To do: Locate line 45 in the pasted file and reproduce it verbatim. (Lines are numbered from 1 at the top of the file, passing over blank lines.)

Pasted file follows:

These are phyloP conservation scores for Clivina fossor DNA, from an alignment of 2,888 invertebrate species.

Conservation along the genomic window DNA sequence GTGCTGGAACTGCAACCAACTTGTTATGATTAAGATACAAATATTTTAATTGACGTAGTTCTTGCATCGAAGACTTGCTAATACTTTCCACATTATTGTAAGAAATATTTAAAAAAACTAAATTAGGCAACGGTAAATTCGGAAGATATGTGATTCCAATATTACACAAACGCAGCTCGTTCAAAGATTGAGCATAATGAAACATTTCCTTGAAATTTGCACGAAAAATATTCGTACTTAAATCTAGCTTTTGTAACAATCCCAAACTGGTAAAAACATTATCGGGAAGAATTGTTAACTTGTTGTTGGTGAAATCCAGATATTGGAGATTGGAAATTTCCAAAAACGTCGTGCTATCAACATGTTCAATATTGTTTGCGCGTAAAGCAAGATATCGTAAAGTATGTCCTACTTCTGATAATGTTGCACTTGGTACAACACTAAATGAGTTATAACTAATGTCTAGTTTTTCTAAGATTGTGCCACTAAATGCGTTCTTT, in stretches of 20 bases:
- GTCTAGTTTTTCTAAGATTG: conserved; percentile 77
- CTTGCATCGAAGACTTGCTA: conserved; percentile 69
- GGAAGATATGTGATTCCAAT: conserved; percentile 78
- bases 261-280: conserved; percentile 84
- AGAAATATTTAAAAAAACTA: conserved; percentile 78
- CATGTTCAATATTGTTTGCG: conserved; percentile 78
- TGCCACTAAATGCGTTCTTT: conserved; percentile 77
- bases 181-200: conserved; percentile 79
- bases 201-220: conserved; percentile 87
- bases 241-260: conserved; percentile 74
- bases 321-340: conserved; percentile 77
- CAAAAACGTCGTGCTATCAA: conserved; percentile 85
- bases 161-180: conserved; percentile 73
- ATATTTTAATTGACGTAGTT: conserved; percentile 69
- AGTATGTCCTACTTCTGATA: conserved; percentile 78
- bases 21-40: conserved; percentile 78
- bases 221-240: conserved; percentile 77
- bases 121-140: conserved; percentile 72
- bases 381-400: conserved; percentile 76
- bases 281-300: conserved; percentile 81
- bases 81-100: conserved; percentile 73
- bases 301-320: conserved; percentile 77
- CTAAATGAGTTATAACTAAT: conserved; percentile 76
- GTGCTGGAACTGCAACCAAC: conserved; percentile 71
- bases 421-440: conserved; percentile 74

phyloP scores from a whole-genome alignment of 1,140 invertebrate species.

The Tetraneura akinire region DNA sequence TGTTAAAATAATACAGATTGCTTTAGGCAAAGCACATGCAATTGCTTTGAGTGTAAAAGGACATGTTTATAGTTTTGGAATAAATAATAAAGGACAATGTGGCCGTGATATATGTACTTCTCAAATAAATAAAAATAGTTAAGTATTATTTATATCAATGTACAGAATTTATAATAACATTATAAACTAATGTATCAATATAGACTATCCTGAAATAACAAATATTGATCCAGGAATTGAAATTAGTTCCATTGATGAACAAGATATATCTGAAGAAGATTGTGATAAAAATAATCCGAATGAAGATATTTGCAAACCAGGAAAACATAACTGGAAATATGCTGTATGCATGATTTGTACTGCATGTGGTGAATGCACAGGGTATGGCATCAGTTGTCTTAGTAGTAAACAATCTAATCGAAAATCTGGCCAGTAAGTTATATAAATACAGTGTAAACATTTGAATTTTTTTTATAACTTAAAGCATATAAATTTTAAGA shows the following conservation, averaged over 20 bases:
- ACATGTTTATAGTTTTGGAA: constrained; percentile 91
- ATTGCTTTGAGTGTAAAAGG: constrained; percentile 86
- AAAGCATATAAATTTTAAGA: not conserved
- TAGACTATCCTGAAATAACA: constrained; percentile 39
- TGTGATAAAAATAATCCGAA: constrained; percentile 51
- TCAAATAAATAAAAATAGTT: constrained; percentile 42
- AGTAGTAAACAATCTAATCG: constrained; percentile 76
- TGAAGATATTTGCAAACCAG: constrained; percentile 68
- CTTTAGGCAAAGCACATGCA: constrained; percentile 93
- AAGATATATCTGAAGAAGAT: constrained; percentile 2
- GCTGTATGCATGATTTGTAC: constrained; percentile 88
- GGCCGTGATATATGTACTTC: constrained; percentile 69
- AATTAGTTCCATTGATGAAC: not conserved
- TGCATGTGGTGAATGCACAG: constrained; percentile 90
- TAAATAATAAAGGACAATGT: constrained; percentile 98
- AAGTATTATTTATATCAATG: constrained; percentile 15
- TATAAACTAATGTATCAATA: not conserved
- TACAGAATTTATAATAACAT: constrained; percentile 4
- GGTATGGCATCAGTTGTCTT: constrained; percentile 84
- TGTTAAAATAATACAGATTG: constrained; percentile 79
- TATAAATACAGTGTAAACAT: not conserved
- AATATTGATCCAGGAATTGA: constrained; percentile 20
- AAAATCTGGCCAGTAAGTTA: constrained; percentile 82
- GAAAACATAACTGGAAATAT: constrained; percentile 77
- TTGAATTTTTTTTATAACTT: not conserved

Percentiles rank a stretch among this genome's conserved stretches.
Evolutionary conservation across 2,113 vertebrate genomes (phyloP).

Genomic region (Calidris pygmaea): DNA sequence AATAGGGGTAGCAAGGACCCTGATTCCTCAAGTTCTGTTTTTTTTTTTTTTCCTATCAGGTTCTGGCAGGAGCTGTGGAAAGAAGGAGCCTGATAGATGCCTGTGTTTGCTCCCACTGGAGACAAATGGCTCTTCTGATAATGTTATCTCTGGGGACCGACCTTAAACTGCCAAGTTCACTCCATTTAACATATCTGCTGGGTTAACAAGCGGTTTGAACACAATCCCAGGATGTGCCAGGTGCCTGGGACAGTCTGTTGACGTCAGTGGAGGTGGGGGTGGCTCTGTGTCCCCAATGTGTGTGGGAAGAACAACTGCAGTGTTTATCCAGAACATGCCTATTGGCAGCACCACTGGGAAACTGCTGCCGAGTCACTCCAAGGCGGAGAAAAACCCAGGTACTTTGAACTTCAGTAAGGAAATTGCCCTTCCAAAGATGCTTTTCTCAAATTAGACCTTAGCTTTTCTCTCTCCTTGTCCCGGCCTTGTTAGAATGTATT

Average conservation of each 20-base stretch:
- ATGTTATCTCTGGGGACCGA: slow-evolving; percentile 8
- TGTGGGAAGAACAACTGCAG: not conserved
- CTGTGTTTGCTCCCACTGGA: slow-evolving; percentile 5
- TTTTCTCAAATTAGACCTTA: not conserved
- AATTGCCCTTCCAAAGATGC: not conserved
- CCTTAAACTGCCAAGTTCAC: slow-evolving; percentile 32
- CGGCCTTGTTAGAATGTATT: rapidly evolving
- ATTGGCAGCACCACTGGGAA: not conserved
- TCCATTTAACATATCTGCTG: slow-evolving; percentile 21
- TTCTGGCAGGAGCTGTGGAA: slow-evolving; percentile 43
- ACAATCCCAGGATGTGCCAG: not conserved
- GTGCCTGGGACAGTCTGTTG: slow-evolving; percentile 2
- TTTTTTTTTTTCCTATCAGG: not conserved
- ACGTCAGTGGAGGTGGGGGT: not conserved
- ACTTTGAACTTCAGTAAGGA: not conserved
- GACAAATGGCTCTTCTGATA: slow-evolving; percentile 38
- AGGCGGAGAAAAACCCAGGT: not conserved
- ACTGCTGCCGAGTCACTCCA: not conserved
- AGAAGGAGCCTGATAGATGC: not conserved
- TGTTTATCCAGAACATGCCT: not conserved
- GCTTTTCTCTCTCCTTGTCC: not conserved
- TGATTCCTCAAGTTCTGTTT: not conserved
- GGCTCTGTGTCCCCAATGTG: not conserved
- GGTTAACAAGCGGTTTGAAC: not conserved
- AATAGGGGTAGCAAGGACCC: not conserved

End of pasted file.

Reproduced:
- AAGTATTATTTATATCAATG: constrained; percentile 15